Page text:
- Chromium (Cr): Non-Detect
- Antimony (Sb): Non-Detect
- Selenium (Se): Non-Detect
- Zinc (Zn): 10,400 +/- 500 ppm
Do you have a fridge like this at home? If so it might be time for a new one! Stainless steel finish is usually a good [non-toxic] option for a finish for your appliances!
As always, please let me know if you have any questions. Thank you for reading and for sharing my posts.
Owner – Lead Safe Mama, LLC
Cheryll bennet says
Thank you for letting us know, I won’t buy kitchenaid. I’m wondering now about the vinyl coated racks in dishwashers…. It’s so unfortunate that we as consumers have to be the ones to do the detective work on product safety just because companies take no responsibility for the health risks of their products. It really encourages one to become a minimalist/anti consumer if one weren’t to begin with.
Jennifer Tsacoumangos says
My husband is saying that there is no problem with this fridge unless you chip the paint? Is that so how can I argue this point with him?
Nicole Planchon says
Yikes. I have a c.1999 Kenmore Fridge that came with the house. Ever tested a Kenmore?
No I have not tested a Kenmore that I can recall.
Juhlie Curatolo says
Do you think that a swab test would be able to detect this? My father-in-law has a fridge similar to this one and I would like to test his.
Would 3M lead check swabs work on fridge paint? Tested one today — no color change. Thanks!
Carolyn J Danford says
have kitchen Aid Superba and the middle where both doors close has become very HOT
Joseph T says
Just had the same problem on mine. Your condenser fan isn’t working. It is probably making your refrigerator run longer/more often than normal too. And can also cause premature failure of the compressor if it isn’t fixed. Replaced mine in about 10 minutes after getting the fan.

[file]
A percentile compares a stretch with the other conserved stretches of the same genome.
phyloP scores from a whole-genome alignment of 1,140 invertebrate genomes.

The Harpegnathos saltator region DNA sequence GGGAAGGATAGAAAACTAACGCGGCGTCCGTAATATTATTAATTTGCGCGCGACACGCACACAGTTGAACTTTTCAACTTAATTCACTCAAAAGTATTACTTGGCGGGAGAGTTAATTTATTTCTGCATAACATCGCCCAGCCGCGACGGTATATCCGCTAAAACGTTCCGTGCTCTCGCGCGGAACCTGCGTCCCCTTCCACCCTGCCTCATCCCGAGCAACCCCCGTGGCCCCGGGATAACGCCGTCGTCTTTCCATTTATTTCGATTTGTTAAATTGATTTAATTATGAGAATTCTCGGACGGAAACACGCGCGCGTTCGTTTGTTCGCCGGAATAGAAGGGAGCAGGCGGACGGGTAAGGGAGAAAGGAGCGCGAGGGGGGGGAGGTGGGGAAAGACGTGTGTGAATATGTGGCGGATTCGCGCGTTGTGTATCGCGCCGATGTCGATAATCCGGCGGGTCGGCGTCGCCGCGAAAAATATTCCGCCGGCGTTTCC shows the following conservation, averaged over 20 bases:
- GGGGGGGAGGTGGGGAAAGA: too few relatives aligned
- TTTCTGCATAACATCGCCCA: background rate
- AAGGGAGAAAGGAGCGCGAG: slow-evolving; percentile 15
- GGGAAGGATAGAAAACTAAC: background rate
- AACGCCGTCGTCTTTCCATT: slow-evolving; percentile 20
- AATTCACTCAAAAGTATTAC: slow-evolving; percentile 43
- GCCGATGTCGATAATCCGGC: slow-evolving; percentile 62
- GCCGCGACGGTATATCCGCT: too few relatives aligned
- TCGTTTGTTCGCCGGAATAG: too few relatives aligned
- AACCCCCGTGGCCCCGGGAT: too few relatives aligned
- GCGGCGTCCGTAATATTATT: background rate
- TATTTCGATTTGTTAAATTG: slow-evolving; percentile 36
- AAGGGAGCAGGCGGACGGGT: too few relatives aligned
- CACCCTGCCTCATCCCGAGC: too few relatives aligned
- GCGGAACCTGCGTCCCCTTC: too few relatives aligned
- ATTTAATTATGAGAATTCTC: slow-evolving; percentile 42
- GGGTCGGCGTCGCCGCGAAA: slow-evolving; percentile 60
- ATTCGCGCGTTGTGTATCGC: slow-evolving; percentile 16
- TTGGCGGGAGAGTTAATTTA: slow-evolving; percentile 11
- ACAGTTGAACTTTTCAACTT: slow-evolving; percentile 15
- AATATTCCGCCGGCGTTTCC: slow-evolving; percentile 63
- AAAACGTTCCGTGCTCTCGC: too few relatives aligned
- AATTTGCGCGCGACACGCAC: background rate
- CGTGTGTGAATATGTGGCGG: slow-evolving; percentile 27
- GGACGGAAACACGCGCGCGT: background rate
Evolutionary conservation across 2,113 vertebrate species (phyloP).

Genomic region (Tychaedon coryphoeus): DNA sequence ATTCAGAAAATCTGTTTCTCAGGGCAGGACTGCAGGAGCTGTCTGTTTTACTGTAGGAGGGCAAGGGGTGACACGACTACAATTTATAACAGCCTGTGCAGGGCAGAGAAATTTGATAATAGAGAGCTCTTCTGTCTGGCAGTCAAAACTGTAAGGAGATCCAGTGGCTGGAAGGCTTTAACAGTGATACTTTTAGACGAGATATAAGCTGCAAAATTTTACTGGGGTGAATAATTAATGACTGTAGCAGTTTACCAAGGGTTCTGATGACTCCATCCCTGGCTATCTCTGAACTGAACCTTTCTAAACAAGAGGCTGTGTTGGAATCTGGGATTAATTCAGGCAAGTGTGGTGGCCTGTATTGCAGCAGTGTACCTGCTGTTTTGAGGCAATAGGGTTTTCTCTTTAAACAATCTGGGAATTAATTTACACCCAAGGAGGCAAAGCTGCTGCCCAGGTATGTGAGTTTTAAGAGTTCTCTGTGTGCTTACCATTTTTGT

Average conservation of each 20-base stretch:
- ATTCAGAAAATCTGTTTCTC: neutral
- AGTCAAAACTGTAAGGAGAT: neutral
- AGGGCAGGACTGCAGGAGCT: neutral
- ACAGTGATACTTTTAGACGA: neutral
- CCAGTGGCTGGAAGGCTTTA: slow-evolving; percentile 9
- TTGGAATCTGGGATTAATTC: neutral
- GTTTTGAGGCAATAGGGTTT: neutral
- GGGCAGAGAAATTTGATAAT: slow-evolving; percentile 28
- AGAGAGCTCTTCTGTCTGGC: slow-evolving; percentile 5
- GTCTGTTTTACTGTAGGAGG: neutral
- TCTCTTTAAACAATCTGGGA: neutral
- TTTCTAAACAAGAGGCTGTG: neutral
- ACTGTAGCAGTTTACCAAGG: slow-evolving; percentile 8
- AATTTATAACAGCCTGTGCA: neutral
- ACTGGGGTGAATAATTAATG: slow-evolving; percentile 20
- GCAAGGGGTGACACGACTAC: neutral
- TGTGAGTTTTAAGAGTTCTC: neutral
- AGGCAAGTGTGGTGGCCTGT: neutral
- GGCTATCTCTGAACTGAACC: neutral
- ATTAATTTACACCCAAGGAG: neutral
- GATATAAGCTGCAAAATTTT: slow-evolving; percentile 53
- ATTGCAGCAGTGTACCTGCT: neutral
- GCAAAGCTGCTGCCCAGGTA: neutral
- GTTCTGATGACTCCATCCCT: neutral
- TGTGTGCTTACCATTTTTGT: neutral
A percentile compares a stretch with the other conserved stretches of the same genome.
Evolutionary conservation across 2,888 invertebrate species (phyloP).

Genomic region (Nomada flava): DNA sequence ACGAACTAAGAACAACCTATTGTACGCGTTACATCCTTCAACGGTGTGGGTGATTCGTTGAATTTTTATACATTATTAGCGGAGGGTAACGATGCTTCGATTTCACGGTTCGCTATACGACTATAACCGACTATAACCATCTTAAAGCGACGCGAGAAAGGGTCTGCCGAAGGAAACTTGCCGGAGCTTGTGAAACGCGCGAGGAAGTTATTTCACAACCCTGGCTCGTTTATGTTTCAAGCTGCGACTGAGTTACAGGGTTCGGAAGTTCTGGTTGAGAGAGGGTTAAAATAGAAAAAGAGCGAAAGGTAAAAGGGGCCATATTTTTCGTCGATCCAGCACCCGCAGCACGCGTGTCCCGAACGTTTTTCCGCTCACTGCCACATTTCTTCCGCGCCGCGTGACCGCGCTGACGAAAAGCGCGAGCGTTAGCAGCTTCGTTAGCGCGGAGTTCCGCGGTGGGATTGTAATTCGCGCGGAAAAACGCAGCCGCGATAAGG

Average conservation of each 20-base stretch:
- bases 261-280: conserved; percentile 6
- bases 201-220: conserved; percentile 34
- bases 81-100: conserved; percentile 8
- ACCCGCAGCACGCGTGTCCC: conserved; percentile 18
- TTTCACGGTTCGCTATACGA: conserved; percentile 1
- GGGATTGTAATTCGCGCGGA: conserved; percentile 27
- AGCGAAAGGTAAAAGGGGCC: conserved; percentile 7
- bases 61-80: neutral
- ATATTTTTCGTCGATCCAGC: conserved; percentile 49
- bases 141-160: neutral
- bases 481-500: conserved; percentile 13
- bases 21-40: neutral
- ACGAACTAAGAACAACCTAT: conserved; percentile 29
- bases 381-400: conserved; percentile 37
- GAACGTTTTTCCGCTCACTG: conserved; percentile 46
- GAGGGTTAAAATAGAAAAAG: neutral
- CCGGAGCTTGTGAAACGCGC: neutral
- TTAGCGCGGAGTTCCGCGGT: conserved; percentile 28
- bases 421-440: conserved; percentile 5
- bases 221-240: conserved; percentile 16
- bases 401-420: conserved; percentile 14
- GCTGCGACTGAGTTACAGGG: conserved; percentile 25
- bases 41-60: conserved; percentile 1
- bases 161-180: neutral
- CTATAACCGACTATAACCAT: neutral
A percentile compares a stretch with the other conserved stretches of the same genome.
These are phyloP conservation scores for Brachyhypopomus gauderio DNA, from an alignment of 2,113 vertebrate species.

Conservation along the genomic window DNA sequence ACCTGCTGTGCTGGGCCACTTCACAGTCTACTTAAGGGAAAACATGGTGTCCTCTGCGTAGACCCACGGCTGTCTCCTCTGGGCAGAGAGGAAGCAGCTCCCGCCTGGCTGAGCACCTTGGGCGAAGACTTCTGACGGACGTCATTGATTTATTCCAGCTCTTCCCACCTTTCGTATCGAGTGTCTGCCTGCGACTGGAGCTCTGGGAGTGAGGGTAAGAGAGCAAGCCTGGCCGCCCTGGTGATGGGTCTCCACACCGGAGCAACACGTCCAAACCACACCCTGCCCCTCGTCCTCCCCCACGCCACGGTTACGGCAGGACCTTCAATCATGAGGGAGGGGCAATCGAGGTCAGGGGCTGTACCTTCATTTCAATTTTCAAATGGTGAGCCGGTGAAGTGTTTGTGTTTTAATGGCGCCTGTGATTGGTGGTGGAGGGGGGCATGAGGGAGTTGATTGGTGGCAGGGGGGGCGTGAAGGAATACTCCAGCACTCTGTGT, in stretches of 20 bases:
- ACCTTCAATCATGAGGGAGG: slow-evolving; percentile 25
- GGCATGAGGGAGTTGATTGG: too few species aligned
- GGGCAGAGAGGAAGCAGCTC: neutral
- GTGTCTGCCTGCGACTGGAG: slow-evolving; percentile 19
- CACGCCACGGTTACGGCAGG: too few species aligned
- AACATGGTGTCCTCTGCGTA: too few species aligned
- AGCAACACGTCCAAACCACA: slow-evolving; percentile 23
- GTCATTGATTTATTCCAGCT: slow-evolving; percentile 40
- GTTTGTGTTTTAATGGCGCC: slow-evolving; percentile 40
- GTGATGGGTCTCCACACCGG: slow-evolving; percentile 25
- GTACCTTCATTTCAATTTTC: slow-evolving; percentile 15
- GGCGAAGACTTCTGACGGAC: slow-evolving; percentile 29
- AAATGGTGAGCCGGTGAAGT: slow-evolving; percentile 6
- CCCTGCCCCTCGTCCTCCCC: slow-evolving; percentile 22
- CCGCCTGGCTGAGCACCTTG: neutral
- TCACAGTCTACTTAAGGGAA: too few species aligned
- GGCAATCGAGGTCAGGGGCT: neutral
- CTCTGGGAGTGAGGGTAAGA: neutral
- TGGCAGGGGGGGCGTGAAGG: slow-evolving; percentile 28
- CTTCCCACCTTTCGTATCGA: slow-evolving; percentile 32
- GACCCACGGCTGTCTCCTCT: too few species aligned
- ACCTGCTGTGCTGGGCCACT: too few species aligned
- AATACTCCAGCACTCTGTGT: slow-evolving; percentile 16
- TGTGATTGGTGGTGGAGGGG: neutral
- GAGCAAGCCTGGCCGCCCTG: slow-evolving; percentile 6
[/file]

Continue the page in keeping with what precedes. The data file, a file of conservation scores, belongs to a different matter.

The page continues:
Hi Tamara –
I did a websearch on the my mother’s Kitchenaid Superba because of the eroded enamel on the Interior and found this article – the interior reminds me of a worn down enamel clawfoot tub interior… do you have numbers for that?
Thanks – ellen bennett
I am sorry – i was referring to the Superba dishwasher, not refrigerator….
Sincerely, e b
Camille B says
Is the Kitchen Aid Pro 5 Plus Blender toxic? I believe it has a stainless steel bowl.
Thank you SO MUCH for what you do!! I’m so grateful!
Nyssa Lanzafame says
Ugh! I had this fridge when we first moved in. The kids claimed the fridge was going to kill them, even after a professional cleaner spent days cleaning it and then my mom spent a day cleaning (the house had renters prior). And so we only had it for a short while, so I guess the kids were right! BUT I still have the matching TOL double oven (renters did not cook much- it’s in great shape)! The doors are white glass front, but the handles are some sort of plastic! I could maybe make a cloth wrap for the handle? It’s an oven…but it’s on the outside, and as I cannot afford a new dbl oven this may be my best option? Have you ever tested the enamel in an oven? Oh gads!!